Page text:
Roediger and Karpicke (2006) researched studying v retrieval testing (without feedback). One week later the retrieval tested group did much better. They also asked them how much you are likely to remember in one week’s time for each method – oddly, the majority of learners got it completely wrong. Learners are notoriously delusional about learning strategies which is why learning experience design that simply panders to their wishes often fails.
Making errors is also a critical component of successful learning. Yet how often is failure avoided in online learning, even punished? We are so keen on ‘engagement’ and relentless positivity that there is no room for failure.
According to Kornell, Hayes and Bjork (2009), generating the wrong thing, then getting it right, leads to stronger learning. The reason is that you are activating the brain’s semantic network. Retrieval testing does better than reading or watching, as it potentiates recall. Work by Kornell (2009) shows that even unsuccessful testing is better that straight presentations.
Retrieval testing gives you better internal feedback and works even when you get few or no correct answers. Testing, even before you have access to the material, as a learning experience, also helps learning. Once again, almost bizarrely, Heustler and Metcalfe (2012) asked learners what worked best and they were largely wrong.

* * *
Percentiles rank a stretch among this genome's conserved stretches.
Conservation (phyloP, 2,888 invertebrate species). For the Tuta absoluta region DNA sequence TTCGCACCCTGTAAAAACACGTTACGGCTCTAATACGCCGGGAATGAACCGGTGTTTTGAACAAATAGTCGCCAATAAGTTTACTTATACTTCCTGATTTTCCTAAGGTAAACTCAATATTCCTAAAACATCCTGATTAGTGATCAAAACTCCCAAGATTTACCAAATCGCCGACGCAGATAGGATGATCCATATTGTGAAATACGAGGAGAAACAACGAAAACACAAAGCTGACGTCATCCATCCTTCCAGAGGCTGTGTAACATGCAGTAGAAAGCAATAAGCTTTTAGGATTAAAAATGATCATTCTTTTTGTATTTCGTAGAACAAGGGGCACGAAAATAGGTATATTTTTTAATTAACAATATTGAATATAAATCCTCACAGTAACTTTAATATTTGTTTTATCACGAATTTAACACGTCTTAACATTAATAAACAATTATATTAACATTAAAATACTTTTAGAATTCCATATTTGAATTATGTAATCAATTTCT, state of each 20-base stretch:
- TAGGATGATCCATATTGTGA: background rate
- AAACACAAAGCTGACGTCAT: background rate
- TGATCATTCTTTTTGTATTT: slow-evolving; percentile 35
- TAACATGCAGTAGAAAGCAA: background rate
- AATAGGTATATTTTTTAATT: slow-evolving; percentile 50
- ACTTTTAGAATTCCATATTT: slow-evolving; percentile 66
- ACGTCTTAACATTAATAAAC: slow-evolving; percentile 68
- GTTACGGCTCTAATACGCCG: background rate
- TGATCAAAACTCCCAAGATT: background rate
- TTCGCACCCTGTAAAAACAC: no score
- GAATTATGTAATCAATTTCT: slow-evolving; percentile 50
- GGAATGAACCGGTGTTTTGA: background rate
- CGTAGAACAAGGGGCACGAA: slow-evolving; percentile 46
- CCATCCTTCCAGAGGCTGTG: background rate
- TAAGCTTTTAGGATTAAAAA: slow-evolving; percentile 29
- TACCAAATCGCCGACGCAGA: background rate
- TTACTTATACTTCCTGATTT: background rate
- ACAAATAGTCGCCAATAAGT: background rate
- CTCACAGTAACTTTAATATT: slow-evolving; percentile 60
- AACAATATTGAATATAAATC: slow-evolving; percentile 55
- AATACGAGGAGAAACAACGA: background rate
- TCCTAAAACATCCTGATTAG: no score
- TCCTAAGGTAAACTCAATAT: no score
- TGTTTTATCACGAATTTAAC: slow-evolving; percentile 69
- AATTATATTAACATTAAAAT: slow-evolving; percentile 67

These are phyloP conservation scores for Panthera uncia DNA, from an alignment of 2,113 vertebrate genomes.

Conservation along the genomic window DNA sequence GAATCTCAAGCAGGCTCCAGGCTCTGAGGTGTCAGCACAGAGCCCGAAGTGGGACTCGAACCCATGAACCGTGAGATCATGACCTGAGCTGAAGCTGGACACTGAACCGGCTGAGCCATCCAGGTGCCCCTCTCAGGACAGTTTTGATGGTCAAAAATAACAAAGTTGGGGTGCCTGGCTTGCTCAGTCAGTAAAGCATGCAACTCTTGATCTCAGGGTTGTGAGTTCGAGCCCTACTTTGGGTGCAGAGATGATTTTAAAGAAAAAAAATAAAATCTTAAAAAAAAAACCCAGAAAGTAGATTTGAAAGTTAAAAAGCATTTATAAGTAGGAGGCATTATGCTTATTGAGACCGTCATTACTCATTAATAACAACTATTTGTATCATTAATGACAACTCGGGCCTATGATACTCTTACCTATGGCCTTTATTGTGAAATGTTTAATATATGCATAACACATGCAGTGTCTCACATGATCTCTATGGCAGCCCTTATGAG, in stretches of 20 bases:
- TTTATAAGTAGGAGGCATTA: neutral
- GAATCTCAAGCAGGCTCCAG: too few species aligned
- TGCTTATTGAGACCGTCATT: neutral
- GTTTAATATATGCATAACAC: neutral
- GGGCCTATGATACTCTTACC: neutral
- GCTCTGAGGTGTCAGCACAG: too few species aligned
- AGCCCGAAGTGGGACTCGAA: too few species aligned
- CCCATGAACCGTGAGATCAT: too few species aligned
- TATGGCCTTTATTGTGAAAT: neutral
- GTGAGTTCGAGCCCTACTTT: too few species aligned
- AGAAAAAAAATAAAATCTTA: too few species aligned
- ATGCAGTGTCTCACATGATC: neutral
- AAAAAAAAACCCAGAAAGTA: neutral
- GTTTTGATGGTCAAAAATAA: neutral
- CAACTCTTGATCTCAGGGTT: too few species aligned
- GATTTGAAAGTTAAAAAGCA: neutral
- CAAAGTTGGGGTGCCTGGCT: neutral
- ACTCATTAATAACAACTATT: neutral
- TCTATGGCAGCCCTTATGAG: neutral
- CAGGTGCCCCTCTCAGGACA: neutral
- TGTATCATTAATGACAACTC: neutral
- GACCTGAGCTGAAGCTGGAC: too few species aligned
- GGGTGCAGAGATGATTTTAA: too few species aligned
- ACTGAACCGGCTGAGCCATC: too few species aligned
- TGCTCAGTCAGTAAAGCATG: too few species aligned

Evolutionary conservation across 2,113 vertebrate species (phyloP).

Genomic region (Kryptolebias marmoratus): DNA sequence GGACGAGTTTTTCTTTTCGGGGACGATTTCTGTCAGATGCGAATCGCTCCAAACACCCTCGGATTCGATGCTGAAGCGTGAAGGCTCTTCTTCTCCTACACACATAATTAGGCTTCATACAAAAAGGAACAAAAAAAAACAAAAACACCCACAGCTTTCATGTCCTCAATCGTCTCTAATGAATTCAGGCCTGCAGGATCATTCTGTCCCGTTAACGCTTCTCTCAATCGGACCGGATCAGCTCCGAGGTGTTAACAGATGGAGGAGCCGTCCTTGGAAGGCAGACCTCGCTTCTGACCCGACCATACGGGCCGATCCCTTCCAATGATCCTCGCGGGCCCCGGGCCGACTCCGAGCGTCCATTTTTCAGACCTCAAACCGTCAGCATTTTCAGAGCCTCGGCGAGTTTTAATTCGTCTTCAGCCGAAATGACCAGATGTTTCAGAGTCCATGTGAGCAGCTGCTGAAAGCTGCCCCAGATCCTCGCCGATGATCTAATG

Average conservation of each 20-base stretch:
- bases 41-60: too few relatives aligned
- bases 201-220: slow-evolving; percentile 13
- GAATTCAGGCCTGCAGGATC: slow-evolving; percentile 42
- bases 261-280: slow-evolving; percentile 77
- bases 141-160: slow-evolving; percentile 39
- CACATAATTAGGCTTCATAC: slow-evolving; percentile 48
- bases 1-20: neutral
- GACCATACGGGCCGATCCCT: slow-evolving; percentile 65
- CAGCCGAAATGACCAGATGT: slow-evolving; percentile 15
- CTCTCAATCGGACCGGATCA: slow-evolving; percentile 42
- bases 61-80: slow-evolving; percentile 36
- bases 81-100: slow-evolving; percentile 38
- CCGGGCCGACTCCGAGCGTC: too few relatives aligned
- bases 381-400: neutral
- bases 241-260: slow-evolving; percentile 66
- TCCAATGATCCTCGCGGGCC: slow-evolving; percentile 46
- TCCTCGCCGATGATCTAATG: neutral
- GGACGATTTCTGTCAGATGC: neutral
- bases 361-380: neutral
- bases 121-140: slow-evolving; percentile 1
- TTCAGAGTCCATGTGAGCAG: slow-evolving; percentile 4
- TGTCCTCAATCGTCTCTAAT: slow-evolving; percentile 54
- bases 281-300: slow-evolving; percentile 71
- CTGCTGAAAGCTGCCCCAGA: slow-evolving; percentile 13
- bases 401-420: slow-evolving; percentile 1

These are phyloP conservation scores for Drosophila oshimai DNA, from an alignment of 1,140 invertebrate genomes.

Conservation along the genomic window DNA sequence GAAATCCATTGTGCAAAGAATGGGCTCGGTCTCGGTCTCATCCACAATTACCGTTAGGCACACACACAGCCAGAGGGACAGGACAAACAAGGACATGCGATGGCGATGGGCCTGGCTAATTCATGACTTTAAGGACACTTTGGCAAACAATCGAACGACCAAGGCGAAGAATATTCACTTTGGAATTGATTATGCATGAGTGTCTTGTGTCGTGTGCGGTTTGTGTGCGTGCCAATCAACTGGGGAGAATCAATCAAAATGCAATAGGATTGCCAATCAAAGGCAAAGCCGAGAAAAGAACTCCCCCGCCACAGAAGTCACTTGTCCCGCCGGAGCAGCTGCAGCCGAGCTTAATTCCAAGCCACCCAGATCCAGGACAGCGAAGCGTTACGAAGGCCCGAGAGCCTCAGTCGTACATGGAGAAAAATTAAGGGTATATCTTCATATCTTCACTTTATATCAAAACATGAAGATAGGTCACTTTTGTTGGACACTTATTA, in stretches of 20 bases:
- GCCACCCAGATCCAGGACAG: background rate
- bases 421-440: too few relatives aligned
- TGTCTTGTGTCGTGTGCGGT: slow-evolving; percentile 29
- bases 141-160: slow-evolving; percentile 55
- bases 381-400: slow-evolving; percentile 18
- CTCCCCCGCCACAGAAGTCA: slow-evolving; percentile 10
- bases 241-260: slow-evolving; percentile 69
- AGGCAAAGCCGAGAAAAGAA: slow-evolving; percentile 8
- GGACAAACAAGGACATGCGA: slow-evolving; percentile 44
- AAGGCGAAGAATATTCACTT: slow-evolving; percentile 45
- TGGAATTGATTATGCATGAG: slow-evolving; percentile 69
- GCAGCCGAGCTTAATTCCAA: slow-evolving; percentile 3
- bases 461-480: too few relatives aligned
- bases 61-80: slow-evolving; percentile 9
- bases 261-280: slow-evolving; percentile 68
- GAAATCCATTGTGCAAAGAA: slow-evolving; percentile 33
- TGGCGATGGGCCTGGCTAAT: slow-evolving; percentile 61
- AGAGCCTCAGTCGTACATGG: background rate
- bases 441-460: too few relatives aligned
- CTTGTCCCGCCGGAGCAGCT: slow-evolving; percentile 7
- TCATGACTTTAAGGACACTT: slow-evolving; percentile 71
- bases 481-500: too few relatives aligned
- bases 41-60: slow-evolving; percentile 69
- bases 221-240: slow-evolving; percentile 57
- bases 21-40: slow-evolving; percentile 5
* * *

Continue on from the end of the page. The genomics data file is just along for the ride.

Mixing things up, interleaving, boosts learning. Counterintuitively, blocking learning tasks and doing them in strict order “AAABBBCCC”, seems less efficient than interleaving learning tasks “ABCABCABC”. It would seem that interleaving keeps your brain on its toes with practice that increases desirable difficulty, each task being switched. You have to differentiate or discriminate, between concepts and tasks which strengthens memory associations.
A sizeable body of research, from sports to arts, medical and other subjects and skills, show its efficacy. Then idea is that you’re better off doing separate tasks either within a subject or in different subjects, rather than a series of similar tasks on one topic, subject or drill in say sport.It has also been researched in also in the real world context of the classroom in maths, Rohrer (2011), with astonishing increases in test scores (76%). It has even been shown to be useful in critical think tasks in legal training.
Creating more diverse connections in the brain seems to help you cope with newer situations as they arise. The research suggests that some familiarity with the subject is needed before interleaving.